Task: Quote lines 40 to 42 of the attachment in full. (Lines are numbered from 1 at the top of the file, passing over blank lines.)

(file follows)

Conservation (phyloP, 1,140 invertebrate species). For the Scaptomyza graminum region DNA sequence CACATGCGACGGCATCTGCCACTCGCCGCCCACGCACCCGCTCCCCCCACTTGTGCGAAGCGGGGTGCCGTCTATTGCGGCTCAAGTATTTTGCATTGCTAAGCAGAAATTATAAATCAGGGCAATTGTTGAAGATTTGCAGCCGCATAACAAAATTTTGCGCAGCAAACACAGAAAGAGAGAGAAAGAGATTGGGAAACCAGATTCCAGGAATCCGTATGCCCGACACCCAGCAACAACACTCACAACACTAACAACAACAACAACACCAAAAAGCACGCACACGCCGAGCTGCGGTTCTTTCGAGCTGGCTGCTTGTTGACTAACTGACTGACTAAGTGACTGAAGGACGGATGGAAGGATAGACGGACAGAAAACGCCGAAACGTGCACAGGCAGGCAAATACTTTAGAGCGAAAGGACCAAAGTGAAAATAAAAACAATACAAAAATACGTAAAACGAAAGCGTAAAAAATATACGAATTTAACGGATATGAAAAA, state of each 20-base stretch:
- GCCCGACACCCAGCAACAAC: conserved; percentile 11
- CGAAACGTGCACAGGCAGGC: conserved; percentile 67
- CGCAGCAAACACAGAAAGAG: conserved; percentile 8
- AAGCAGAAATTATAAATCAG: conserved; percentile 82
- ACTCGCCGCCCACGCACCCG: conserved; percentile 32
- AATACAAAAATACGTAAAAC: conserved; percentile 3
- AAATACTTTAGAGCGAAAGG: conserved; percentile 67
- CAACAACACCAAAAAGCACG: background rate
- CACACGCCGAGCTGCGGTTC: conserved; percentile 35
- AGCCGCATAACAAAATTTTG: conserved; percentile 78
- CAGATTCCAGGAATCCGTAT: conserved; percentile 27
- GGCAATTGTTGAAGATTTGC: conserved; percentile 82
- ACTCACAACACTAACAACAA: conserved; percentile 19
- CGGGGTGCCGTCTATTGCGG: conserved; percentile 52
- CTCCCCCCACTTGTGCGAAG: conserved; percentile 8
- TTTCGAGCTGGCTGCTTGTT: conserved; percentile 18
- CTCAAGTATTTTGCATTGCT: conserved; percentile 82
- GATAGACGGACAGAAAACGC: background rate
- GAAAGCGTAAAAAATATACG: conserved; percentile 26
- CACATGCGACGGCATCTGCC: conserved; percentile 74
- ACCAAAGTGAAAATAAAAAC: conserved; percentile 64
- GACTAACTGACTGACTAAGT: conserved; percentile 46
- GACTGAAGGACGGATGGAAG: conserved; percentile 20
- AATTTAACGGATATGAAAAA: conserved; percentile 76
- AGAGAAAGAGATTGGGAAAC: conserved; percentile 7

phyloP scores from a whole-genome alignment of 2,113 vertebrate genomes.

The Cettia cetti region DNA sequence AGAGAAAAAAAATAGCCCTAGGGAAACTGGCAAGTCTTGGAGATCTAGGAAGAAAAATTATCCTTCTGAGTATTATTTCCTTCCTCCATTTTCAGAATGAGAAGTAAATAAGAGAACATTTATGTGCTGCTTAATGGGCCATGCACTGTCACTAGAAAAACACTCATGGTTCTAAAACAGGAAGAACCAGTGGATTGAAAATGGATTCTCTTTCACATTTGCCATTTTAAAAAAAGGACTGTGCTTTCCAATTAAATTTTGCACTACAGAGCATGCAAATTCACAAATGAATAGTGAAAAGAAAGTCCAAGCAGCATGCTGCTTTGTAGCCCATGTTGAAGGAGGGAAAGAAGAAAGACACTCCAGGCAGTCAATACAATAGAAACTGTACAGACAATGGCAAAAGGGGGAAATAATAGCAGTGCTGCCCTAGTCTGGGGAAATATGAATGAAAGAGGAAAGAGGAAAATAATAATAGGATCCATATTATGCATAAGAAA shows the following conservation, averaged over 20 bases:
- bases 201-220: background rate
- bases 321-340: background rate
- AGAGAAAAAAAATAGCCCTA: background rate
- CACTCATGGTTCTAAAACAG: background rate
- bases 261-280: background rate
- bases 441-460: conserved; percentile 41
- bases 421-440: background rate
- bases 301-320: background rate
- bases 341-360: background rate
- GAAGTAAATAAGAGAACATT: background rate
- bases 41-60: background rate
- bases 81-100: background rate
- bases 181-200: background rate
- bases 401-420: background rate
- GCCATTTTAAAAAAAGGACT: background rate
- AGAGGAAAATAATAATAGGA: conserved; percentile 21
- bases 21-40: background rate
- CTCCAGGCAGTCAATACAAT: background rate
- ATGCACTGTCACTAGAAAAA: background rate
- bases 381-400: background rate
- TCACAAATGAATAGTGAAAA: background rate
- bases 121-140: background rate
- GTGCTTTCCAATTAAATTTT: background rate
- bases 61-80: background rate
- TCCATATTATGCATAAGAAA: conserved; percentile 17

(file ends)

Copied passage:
- bases 81-100: background rate
- bases 181-200: background rate
- bases 401-420: background rate